Me and my artist

Monday, 26 April

I realise that I have been writing a substantial amount of theology-babble recently and I have neglected to talk about progress with the portraiture work and, most importantly, developments in the working relationship between Leonard and I. On the whole our sessions have been very enjoyable, due in part to the fact that Leonard is easy to talk to and he has a mischievous sense of humour that can rival my own at times. For instance, he takes cuttings from newspaper articles and he edits the headline with black paint and white corrector fluid so that it reads something amusing or he will include my name, his name or the name of a celebrity or historical figure. These cuttings never fail to make me laugh (even though some of them address serious and tragic events!) and they often relieve the tension that has built up during a long session. 

I have been surprised to learn that although Leonard lives a fairly reclusive lifestyle, he is conversant in current affairs and he is familiar with advancements in computing, the internet and mobile phone technology, but I assume that Luke keeps him informed about these things. I have also discovered that Leonard is in regular correspondence with a considerable number of people from numerous countries around the world, as is evident from the brightly-coloured stamps on his mail. When I enquire about these letters he will tell me about his travels to visit his friends and acquaintances and the adventures that he has had exploring these exotic locations. It is surprising that he makes such a great effort to maintain these friendships and yet he chooses to spend so much time alone.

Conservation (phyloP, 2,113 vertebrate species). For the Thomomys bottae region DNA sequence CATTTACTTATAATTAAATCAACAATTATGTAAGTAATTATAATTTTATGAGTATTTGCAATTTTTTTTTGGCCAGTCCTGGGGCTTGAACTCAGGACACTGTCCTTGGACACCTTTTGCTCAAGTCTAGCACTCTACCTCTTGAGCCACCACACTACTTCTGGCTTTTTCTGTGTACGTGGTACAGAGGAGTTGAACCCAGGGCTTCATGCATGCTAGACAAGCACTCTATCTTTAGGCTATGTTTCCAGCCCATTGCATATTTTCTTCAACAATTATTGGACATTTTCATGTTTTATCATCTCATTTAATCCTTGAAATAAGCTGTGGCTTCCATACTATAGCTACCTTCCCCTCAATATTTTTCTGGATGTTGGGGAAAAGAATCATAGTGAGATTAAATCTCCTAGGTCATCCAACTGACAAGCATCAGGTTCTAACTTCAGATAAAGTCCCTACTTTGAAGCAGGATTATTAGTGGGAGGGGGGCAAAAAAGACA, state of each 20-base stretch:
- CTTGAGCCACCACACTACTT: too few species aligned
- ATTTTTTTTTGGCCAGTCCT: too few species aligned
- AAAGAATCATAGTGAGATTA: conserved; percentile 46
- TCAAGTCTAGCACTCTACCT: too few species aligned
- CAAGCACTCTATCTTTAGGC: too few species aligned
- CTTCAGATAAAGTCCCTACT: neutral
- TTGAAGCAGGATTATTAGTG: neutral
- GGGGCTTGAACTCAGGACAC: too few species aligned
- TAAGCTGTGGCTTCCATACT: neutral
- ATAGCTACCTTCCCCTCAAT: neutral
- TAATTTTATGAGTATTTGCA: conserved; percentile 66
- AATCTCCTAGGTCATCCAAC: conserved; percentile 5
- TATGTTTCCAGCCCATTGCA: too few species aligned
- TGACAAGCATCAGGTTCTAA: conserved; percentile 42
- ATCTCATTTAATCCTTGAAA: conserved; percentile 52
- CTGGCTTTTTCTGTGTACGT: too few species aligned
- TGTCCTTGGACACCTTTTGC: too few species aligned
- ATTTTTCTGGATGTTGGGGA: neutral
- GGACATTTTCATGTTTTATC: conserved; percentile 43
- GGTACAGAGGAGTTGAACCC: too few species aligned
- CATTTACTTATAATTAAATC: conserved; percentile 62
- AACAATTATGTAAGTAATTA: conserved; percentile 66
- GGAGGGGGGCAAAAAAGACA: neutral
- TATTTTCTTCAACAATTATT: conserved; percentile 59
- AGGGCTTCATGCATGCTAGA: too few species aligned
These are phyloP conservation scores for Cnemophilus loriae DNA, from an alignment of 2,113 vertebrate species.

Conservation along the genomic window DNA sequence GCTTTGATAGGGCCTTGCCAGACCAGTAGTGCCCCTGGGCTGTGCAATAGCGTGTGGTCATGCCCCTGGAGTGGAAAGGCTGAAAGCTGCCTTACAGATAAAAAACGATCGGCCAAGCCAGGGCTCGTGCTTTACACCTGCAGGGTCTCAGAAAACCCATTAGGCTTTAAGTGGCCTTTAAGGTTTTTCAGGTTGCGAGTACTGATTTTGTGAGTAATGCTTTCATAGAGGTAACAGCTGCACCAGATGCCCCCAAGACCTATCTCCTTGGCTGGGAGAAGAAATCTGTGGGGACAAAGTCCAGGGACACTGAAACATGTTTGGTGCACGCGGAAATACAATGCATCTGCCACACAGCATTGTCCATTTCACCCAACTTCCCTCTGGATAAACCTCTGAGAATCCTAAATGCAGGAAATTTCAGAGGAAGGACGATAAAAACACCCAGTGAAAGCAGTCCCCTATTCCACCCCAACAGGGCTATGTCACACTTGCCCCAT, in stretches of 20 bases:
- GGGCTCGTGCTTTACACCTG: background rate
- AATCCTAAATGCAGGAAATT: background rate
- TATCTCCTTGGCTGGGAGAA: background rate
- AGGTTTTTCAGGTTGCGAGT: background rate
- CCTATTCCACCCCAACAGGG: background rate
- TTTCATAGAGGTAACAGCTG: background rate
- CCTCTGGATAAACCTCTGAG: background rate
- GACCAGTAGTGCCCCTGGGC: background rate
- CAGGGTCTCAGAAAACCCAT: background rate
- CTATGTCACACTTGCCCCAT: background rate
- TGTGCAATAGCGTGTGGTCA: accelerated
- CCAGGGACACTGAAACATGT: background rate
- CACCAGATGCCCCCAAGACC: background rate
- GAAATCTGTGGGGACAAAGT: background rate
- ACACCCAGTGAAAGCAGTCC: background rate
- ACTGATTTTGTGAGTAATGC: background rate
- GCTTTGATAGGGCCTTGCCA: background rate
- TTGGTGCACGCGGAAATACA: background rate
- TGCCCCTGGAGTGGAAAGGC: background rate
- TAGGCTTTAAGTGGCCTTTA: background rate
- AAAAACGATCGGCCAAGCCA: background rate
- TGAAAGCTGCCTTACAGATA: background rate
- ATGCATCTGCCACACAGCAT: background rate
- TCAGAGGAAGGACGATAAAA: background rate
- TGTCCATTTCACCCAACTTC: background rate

On a personal note, I am learning to relax and feel less self-conscious under Leonard’s analytical eye and we are establishing a regular working pattern that is helping the sessions to flow far easier than before. The inevitable drink/food/toilet break has been polished down to the briefest moment of disruption after which we quickly recreate the correct position to continue with our work - ‘rest your arm further down your lap….turn your chair a little more towards me…lift your chin higher’ - after one or two minutes of repositioning then we are good to continue. When the light gets too bad, Leonard will pack away his drawing board, wash his hands in the bathroom sink, prepare drinks for us and we will discuss how work is progressing - which reminds me, on my first visit to Elmfield House I had wondered why the bathroom sink was stained with a multitude of colours and now I realise that it has endured many years of cleaning Leonard’s paint-covered hands! Art is a messy business. Sometimes Leonard’s hands, face and bald head are covered with a rainbow of colours where he has smudged pastel onto the paper and touched his face or scratched his head. If he has been using charcoal then he often resembles a coalminer by the end of a session. Thankfully I avoid the grubby aspects of our work but the smell of the workroom has permeated so deeply into my clothes that, even though I wash them in plutonium-grade washing powder, each time I open my wardrobe at home I am greeted by the strong whiff of turpentine and paint fumes.